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Ice-T

by Mark Lemmon

April 17, 2008 - I'm still recovering from the latest exercise in simulating operations on Mars, last week. We spent 3 days, running about 2 sols per day, doing an event called the Ice Thread Test. A thread test is a chance to focus on some aspect of operations that needs attention, without bringing the whole project to a focus on simulating all aspects of operations.

In this case, the "thread" was the discovery of ice. A handful of us were involved, representing mission management, science, the robotic arm team, and the camera team. Behind the scenes, the PIT crew had prepared a great set-up and kept things rolling. We started with a pristine workspace with a few intriguing areas to dig ("those 4 rocks mark the corners of one of the allowed dig zones"). Some things about the test were comforting: we had a small tilt, and the workspace was aligned north. We’ve practiced with tilts up to around 15 degrees, which are tilts we can deal with, but they complicate operations and are not at all likely. We’re landing in an area with regional slopes less than 2 degrees and few boulders at the scale where they could cause big tilts. We are hoping for polygonal ice fractures, but the polygons are 3-6 m across and
the relief in the fractures is expected to be centimeter scale.

We dug the first sol (Wednesday morning) and hit something hard and bright. The ABM ("Anomalous Bright Material"--we figured this is NASA, so a 3-letter acronym was mandatory) turned out not to be ice. We were told to pay no attention to the edge of the box ("PVC" was the more accurate acronym).

Our second dig resulted in hitting something more interesting. We had a gray-green layer partly filling the trench bottom, with some red stuff in the walls and on part of the bottom. At this
point, we started trying to characterize the cool stuff we had found. It didn't sublimate away overnight -- OK, for the testbed in Tucson in April, they weren't going to use real ice. We were waiting for all the data, since we didn't know if we had a thin green layer and then red stuff, or if the green layer was the ice-like goal of the test. So we spent a couple sols characterizing it, showing that it was hard stuff. It turned out to be hard enough to require the robotic arm (RA) scraping tools.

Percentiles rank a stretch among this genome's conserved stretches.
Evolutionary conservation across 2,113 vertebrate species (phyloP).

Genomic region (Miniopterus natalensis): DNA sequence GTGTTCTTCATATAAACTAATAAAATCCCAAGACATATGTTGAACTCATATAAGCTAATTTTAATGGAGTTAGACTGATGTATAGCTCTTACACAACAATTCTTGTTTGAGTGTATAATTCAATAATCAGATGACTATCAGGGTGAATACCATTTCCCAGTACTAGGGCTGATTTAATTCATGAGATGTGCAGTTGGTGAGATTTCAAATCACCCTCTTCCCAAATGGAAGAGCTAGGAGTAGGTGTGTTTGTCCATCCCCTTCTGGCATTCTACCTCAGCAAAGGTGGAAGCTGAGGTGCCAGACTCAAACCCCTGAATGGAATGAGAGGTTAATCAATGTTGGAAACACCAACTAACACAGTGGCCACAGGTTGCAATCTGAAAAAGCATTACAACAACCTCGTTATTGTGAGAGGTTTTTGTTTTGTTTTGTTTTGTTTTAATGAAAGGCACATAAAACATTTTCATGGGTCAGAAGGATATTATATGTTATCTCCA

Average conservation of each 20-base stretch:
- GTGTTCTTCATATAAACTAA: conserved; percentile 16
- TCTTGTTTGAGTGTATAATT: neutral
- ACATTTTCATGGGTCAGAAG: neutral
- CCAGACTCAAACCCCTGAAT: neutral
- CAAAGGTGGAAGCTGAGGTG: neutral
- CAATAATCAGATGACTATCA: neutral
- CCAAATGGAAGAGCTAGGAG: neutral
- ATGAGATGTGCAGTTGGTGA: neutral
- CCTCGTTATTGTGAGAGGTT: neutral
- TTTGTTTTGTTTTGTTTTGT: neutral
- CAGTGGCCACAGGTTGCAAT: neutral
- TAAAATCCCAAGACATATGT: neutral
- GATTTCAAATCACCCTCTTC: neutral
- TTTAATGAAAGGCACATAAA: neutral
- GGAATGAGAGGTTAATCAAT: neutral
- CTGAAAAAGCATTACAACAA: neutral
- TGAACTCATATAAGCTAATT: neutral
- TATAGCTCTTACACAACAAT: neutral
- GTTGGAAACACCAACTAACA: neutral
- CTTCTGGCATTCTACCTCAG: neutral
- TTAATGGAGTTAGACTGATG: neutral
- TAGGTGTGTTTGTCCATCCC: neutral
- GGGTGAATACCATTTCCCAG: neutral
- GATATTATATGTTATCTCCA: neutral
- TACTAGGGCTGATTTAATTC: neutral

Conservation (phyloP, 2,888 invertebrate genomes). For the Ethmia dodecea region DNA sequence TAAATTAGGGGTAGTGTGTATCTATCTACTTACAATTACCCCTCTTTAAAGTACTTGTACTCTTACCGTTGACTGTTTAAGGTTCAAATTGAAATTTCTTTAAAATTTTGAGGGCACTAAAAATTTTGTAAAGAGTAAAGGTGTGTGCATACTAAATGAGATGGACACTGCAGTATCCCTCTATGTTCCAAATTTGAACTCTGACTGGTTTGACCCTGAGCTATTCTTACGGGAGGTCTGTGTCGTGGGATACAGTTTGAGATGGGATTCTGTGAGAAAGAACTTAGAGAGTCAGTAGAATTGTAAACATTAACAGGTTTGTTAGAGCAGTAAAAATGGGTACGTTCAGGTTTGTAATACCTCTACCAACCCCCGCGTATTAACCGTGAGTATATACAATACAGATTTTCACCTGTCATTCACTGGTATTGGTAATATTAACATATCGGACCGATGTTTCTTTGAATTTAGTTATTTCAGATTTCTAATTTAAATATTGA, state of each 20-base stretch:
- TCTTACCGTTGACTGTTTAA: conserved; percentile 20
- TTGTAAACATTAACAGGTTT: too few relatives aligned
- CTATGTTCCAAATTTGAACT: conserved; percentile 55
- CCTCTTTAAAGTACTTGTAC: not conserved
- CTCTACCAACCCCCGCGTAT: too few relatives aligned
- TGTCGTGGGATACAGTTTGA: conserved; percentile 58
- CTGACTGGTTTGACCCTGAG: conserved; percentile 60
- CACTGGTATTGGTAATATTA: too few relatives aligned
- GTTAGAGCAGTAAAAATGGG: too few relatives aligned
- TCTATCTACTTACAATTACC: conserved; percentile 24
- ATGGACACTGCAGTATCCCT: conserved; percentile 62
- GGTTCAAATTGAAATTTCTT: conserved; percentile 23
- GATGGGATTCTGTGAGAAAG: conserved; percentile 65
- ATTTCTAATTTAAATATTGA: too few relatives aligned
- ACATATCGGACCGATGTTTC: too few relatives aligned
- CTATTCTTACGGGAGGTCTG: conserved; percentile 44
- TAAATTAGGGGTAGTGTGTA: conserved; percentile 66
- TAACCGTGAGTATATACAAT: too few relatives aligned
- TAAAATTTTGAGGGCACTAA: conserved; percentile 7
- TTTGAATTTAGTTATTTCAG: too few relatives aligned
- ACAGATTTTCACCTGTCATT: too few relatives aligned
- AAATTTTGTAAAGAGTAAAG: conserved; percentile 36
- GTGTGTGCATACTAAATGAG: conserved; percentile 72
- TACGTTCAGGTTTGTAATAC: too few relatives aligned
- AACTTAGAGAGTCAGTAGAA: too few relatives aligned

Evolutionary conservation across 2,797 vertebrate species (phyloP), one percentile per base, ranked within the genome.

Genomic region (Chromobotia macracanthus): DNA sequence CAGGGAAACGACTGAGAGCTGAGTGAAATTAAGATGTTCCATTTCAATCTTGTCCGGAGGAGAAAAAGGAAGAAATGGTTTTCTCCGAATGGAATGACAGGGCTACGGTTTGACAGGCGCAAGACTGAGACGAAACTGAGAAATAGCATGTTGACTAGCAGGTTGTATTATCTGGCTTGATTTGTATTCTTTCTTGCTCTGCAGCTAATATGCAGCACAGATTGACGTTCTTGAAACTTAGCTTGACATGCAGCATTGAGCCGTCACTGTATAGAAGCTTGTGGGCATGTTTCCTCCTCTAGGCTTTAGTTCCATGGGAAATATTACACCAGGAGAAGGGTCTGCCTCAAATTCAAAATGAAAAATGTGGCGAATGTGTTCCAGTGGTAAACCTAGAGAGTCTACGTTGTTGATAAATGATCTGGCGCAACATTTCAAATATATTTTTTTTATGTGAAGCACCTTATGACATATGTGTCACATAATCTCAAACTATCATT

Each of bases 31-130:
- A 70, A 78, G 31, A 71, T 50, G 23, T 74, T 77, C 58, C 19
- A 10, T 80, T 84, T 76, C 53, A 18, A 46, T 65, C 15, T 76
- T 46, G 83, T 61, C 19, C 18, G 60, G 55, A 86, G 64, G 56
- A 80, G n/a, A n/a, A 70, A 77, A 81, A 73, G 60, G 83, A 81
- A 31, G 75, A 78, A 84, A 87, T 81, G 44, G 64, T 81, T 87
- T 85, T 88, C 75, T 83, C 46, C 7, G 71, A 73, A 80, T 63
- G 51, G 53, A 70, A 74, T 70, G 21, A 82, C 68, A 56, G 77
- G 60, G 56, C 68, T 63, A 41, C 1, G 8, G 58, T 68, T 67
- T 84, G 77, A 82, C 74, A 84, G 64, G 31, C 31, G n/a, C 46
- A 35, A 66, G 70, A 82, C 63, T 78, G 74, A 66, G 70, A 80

The RA has a few ways of digging with the scoop (sorry, the Icy Soil Acquisition Device). Normal digging relies on the front blade, and only got a little dust. For sampling the ice we can use the rasp (our little drill on the back of the scoop). In between, the scoop (ahem, ISAD) has scraper blades mounted on the bottom. We found that, at least at first, we did not need the rasp and the scraper blades could do quite well.

Some of the things we learned by doing this test involved readiness (that is, we still have a to-do list). We weren't quite to the point of being able to rasp the trench Friday night as planned. A bigger lesson was playing out the decision cycle and trying to act in a flight-like way. In a test, you know there is an answer, a goal. You proceed toward the goal, perform the tasks required, and are done. In real life, we will be exploring. We don't know what we will find, or how many
different interesting things will be unearthed ("unmarsed" just doesn't work for me). It was relatively easy to say that a greenish layer in the trench was going to be analyzed. But deciding if it was soft or hard, thin or thick, plentiful or in short supply -- these decisions take time and
information. Looking at this trench through the eyes (and sense of touch) of a robot will complicate decisions. We tend to think that "we'll know it when we see it" about the ice and any other interesting layers -- but that's only true once we get all the information. So, I think we're looking forward to a very interesting process of discovery. And now, after the Ice Thread, I think we have a better understanding of what our limitations are, and what information
needs to be prioritized to get around those limitations.

Below is an animation of 4 images of the trench from the Surface Stereo Imager. The camera did a great job capturing the size and shape of the trench. The colors are a little off due to the
limitations of the PIT (warm camera, different lighting on the calibration targets and the trench). The collapse features along the left side are very intriguing. The end result of the scraping (between the last two frames) was a nice smooth surface where we could have used the rasp the next sol.